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Families connect and learn together through new program for children ages birth to 5 years old (Photo) - 09/21/16

Twenty-five children and their parents turned out to participate in a fun learning experience at the first 1-2-3 Grow and Learn group event September 14 at Hathaway Elementary.

The free parent and child play group was the first of a weekly series to be offered at Hathaway this year. The sessions provide early social and educational experiences that are aligned with state standards and lay the foundation for later school involvement.

Families participated in circle time, individual play time and a group activity. Facilitator Julie Jacobson of Educational Service District 112 sent families home with activities and tips for learning at home and plans to email participants information about each week's class in advance.

After observing the program's success at other schools, Developmental Preschool Coordinator Leslie DeShazer and Family Resource Coordinator Nancy Nass-Boon wanted to bring the learning groups to Washougal. "We are hoping to ease the transition to elementary school and give parents an opportunity to see what they can be doing at home to help prepare children for future success," said DeShazer. She was pleased with the turnout of families for the group's first event. "It was really fun to see how much the children liked it and the parents enjoyed it too. Parents made connections and were able to talk with others who have children the same age. It's a great way for families to begin an early relationship with the Washougal School District."

By connecting with families before children reach preschool or school age, staff are also able to identify early-on children who could benefit from developmental interventions.

In addition to socialization and school readiness, the program is involved in leading-edge child development research, having partnered with a researcher at the University of Washington as an innovation cluster site for Frontiers of Innovation--a Harvard study designed to use science to improve the daily lives of families and children.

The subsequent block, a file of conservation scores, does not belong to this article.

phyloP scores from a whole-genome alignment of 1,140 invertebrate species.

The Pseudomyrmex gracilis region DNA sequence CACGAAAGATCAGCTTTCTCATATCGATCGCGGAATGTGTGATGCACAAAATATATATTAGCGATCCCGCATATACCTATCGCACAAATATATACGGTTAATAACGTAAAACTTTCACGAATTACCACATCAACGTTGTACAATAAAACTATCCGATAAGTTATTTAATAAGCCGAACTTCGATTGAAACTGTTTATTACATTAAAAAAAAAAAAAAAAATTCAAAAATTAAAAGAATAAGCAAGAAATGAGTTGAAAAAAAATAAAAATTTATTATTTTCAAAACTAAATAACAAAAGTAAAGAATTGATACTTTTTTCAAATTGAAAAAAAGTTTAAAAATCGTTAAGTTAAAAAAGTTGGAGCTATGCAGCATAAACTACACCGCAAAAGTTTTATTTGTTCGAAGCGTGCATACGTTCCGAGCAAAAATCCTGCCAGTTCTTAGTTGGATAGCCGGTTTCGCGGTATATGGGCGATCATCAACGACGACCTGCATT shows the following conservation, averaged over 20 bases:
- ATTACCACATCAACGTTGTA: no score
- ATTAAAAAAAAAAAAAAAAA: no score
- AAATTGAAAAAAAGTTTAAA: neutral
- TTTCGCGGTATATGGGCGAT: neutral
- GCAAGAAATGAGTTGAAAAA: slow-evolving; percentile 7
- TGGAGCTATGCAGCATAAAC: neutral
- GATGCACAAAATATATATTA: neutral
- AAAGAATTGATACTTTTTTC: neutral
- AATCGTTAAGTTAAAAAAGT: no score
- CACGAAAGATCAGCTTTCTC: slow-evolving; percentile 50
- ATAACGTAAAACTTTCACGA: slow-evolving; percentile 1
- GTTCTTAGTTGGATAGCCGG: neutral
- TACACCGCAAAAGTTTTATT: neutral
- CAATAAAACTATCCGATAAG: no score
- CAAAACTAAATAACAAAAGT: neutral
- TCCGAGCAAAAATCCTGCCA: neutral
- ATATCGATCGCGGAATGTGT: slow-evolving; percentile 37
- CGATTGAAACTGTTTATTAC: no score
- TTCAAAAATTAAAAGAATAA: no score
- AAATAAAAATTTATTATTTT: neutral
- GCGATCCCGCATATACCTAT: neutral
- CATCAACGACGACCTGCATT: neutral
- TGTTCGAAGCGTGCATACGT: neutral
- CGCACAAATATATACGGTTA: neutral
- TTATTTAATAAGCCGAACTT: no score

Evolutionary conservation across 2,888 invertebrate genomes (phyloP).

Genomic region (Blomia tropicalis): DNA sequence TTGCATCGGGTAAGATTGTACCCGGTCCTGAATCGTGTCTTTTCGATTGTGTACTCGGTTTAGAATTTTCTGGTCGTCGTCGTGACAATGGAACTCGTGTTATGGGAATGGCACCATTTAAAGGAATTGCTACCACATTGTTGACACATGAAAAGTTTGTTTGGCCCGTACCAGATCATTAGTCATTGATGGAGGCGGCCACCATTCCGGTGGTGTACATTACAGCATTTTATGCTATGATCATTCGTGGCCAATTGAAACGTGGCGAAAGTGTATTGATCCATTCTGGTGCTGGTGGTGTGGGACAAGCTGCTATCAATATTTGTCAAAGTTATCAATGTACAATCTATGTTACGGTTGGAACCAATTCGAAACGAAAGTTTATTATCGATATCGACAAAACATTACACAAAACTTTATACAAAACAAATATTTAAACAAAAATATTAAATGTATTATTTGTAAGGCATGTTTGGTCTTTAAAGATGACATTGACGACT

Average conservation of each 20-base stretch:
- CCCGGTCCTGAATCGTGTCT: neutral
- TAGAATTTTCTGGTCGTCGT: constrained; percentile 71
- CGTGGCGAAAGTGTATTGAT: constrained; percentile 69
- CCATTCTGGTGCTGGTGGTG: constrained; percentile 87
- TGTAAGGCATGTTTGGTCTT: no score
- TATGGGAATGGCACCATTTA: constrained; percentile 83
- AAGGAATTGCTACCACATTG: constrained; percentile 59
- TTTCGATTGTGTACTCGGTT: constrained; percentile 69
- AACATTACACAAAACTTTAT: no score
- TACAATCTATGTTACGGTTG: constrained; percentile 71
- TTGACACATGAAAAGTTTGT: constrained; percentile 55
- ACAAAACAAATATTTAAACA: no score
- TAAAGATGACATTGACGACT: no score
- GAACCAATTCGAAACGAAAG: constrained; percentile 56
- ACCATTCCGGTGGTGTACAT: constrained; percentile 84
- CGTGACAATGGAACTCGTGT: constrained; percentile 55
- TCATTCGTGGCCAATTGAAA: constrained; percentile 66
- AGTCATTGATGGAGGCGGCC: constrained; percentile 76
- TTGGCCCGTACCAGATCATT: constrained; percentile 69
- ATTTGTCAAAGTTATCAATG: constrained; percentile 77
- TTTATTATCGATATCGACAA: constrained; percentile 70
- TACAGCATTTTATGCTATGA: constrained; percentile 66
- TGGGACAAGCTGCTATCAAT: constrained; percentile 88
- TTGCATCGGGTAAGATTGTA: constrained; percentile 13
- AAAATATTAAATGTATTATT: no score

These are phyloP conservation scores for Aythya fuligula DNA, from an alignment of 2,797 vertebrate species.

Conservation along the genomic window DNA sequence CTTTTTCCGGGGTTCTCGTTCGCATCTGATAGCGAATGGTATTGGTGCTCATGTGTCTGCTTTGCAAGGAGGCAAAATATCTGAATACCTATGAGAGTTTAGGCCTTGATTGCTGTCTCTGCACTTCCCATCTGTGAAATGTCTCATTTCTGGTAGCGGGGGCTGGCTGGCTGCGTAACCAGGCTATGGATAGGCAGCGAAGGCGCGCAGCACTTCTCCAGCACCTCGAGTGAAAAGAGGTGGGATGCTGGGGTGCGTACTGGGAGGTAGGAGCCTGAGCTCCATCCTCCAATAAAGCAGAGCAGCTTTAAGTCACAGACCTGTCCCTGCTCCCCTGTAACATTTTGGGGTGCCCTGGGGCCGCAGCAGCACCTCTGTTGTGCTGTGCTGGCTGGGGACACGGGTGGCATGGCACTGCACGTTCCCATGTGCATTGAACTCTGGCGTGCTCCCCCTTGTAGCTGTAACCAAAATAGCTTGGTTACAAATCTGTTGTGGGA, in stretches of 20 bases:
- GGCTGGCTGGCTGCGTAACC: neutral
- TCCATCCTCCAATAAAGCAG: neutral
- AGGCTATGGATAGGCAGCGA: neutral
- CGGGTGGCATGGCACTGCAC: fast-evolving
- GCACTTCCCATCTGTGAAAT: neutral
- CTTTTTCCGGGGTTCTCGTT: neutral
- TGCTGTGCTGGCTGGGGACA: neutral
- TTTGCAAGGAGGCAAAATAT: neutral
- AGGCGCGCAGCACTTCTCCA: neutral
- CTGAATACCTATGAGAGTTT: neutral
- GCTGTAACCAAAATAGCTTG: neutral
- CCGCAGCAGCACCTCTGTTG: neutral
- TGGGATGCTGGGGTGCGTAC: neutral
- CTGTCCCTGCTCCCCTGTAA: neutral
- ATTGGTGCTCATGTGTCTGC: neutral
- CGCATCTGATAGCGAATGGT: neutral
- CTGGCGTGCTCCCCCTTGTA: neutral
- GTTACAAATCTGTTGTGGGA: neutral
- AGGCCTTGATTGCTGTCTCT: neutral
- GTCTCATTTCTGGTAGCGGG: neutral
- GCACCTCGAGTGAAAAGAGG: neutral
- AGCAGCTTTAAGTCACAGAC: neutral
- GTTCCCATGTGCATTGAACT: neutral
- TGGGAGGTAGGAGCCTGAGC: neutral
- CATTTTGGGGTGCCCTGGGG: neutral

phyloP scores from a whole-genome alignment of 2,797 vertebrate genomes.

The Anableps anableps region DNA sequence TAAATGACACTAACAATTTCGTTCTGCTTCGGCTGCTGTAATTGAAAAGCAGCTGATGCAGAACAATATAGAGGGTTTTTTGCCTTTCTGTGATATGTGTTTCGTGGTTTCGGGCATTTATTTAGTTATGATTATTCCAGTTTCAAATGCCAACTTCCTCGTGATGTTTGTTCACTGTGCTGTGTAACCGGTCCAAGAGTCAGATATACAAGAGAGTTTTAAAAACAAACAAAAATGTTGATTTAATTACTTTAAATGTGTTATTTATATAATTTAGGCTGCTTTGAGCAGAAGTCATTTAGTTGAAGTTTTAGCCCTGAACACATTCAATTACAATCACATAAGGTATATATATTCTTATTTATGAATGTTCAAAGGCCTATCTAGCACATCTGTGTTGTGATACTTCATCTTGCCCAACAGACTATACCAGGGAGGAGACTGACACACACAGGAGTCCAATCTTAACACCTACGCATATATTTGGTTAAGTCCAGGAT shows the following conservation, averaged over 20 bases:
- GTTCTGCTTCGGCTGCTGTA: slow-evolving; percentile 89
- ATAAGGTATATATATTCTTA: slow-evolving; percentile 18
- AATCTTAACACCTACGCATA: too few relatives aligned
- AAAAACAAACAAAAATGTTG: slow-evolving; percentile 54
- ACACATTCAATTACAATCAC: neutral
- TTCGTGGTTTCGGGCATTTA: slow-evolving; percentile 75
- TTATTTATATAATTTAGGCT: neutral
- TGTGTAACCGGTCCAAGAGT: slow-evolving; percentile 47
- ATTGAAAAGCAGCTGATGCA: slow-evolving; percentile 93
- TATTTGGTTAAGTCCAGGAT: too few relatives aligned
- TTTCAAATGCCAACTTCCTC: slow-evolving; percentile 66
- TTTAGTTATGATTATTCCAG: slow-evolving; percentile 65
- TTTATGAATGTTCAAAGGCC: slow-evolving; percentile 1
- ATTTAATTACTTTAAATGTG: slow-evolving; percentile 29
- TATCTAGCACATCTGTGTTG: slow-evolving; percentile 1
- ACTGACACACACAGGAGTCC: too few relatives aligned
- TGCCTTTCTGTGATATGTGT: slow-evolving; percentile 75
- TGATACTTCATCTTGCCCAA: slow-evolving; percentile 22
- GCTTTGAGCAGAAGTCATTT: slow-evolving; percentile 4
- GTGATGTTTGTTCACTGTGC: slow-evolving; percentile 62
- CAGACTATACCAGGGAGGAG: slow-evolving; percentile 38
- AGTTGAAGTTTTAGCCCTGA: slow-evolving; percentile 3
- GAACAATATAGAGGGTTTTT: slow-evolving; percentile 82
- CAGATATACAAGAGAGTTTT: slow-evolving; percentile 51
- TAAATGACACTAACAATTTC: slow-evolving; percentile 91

All children (not just Hathaway families) are welcome to attend the free classes, which will be offered Wednesdays from 9-10:30 through June 7 at Hathaway Elementary. No registration is required, parents and children may drop in each week or as they are available. For more info contact Nancy Nass-Boon at 954-3809.

White House Drug Policy Office Awards $625,000 to Local Coalition to Prevent Youth Substance Use in Washougal - 09/15/16

UNITE! Washougal Community Coalition has been award a $625,000 Drug-Free Communities (DFC) grant to involve and engage their local community to prevent substance use among youth.

Michael Botticelli, Director of National Drug Control Policy (ONDCP), announced last week all 698 grants, totaling $85.9 million, for Drug-Free Communities (DFC) Support Programs across the country, including Washougal. Grants awarded through the DFC Support Program are intended to support established community-based youth substance use prevention coalitions capable of effecting community level change.